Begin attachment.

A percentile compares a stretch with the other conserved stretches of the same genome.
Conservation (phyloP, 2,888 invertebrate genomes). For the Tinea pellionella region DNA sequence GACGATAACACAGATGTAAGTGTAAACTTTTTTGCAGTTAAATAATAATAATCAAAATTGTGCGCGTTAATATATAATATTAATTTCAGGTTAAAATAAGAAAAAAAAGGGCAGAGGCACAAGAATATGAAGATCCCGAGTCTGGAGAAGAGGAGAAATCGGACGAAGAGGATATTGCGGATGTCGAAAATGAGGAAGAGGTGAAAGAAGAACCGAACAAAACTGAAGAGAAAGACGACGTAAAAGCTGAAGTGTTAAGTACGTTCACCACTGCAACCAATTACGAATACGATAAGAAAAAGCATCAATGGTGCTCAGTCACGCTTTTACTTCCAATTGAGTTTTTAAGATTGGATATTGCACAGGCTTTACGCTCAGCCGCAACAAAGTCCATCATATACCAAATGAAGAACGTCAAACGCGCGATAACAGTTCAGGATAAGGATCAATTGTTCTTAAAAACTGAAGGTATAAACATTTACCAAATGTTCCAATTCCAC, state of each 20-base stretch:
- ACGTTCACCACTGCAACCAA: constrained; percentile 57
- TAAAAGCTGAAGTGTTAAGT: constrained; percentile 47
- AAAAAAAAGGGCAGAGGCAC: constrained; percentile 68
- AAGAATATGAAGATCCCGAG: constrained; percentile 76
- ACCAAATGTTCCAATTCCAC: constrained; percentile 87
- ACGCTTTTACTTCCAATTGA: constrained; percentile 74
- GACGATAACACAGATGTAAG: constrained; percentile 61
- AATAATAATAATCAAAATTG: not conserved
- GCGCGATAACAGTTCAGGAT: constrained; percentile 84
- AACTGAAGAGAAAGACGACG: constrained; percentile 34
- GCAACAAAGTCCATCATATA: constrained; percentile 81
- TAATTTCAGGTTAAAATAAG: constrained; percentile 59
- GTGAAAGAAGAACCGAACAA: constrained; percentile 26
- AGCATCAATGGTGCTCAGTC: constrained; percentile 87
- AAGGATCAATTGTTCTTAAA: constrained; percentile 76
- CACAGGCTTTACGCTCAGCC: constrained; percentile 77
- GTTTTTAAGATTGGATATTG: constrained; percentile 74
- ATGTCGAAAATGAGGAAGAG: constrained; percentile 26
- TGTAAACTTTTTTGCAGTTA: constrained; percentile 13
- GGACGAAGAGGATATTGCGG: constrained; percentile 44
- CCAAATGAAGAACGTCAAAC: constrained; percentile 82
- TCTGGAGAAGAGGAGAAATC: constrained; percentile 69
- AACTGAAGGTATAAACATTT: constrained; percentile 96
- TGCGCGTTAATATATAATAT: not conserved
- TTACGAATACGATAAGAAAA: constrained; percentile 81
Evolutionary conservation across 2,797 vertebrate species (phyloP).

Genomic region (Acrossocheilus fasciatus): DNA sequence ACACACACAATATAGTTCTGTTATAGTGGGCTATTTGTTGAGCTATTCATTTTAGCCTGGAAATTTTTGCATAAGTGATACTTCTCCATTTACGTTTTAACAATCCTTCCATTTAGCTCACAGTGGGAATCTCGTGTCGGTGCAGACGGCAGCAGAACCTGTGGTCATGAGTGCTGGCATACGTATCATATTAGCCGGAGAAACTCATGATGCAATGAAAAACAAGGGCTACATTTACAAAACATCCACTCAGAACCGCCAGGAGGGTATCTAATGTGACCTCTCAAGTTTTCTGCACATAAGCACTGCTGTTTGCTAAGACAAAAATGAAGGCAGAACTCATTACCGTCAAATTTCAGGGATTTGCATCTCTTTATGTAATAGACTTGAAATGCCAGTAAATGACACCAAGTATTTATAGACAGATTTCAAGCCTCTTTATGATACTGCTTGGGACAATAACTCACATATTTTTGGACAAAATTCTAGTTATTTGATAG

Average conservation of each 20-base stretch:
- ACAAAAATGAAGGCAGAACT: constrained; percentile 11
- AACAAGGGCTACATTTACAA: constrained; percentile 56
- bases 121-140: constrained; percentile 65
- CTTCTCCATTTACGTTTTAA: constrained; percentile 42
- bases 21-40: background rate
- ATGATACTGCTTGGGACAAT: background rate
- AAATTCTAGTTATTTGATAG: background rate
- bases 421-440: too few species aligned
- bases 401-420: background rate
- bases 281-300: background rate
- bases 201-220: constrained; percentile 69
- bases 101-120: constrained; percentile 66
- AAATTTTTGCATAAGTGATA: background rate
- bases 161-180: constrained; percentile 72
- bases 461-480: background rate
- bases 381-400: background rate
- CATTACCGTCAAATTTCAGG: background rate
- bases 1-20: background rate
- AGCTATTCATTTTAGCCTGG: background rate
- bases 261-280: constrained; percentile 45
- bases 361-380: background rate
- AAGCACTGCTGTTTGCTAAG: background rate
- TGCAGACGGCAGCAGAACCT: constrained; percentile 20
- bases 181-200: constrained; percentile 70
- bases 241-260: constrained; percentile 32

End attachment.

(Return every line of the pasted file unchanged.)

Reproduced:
A percentile compares a stretch with the other conserved stretches of the same genome.
Conservation (phyloP, 2,888 invertebrate genomes). For the Tinea pellionella region DNA sequence GACGATAACACAGATGTAAGTGTAAACTTTTTTGCAGTTAAATAATAATAATCAAAATTGTGCGCGTTAATATATAATATTAATTTCAGGTTAAAATAAGAAAAAAAAGGGCAGAGGCACAAGAATATGAAGATCCCGAGTCTGGAGAAGAGGAGAAATCGGACGAAGAGGATATTGCGGATGTCGAAAATGAGGAAGAGGTGAAAGAAGAACCGAACAAAACTGAAGAGAAAGACGACGTAAAAGCTGAAGTGTTAAGTACGTTCACCACTGCAACCAATTACGAATACGATAAGAAAAAGCATCAATGGTGCTCAGTCACGCTTTTACTTCCAATTGAGTTTTTAAGATTGGATATTGCACAGGCTTTACGCTCAGCCGCAACAAAGTCCATCATATACCAAATGAAGAACGTCAAACGCGCGATAACAGTTCAGGATAAGGATCAATTGTTCTTAAAAACTGAAGGTATAAACATTTACCAAATGTTCCAATTCCAC, state of each 20-base stretch:
- ACGTTCACCACTGCAACCAA: constrained; percentile 57
- TAAAAGCTGAAGTGTTAAGT: constrained; percentile 47
- AAAAAAAAGGGCAGAGGCAC: constrained; percentile 68
- AAGAATATGAAGATCCCGAG: constrained; percentile 76
- ACCAAATGTTCCAATTCCAC: constrained; percentile 87
- ACGCTTTTACTTCCAATTGA: constrained; percentile 74
- GACGATAACACAGATGTAAG: constrained; percentile 61
- AATAATAATAATCAAAATTG: not conserved
- GCGCGATAACAGTTCAGGAT: constrained; percentile 84
- AACTGAAGAGAAAGACGACG: constrained; percentile 34
- GCAACAAAGTCCATCATATA: constrained; percentile 81
- TAATTTCAGGTTAAAATAAG: constrained; percentile 59
- GTGAAAGAAGAACCGAACAA: constrained; percentile 26
- AGCATCAATGGTGCTCAGTC: constrained; percentile 87
- AAGGATCAATTGTTCTTAAA: constrained; percentile 76
- CACAGGCTTTACGCTCAGCC: constrained; percentile 77
- GTTTTTAAGATTGGATATTG: constrained; percentile 74
- ATGTCGAAAATGAGGAAGAG: constrained; percentile 26
- TGTAAACTTTTTTGCAGTTA: constrained; percentile 13
- GGACGAAGAGGATATTGCGG: constrained; percentile 44
- CCAAATGAAGAACGTCAAAC: constrained; percentile 82
- TCTGGAGAAGAGGAGAAATC: constrained; percentile 69
- AACTGAAGGTATAAACATTT: constrained; percentile 96
- TGCGCGTTAATATATAATAT: not conserved
- TTACGAATACGATAAGAAAA: constrained; percentile 81
Evolutionary conservation across 2,797 vertebrate species (phyloP).

Genomic region (Acrossocheilus fasciatus): DNA sequence ACACACACAATATAGTTCTGTTATAGTGGGCTATTTGTTGAGCTATTCATTTTAGCCTGGAAATTTTTGCATAAGTGATACTTCTCCATTTACGTTTTAACAATCCTTCCATTTAGCTCACAGTGGGAATCTCGTGTCGGTGCAGACGGCAGCAGAACCTGTGGTCATGAGTGCTGGCATACGTATCATATTAGCCGGAGAAACTCATGATGCAATGAAAAACAAGGGCTACATTTACAAAACATCCACTCAGAACCGCCAGGAGGGTATCTAATGTGACCTCTCAAGTTTTCTGCACATAAGCACTGCTGTTTGCTAAGACAAAAATGAAGGCAGAACTCATTACCGTCAAATTTCAGGGATTTGCATCTCTTTATGTAATAGACTTGAAATGCCAGTAAATGACACCAAGTATTTATAGACAGATTTCAAGCCTCTTTATGATACTGCTTGGGACAATAACTCACATATTTTTGGACAAAATTCTAGTTATTTGATAG

Average conservation of each 20-base stretch:
- ACAAAAATGAAGGCAGAACT: constrained; percentile 11
- AACAAGGGCTACATTTACAA: constrained; percentile 56
- bases 121-140: constrained; percentile 65
- CTTCTCCATTTACGTTTTAA: constrained; percentile 42
- bases 21-40: background rate
- ATGATACTGCTTGGGACAAT: background rate
- AAATTCTAGTTATTTGATAG: background rate
- bases 421-440: too few species aligned
- bases 401-420: background rate
- bases 281-300: background rate
- bases 201-220: constrained; percentile 69
- bases 101-120: constrained; percentile 66
- AAATTTTTGCATAAGTGATA: background rate
- bases 161-180: constrained; percentile 72
- bases 461-480: background rate
- bases 381-400: background rate
- CATTACCGTCAAATTTCAGG: background rate
- bases 1-20: background rate
- AGCTATTCATTTTAGCCTGG: background rate
- bases 261-280: constrained; percentile 45
- bases 361-380: background rate
- AAGCACTGCTGTTTGCTAAG: background rate
- TGCAGACGGCAGCAGAACCT: constrained; percentile 20
- bases 181-200: constrained; percentile 70
- bases 241-260: constrained; percentile 32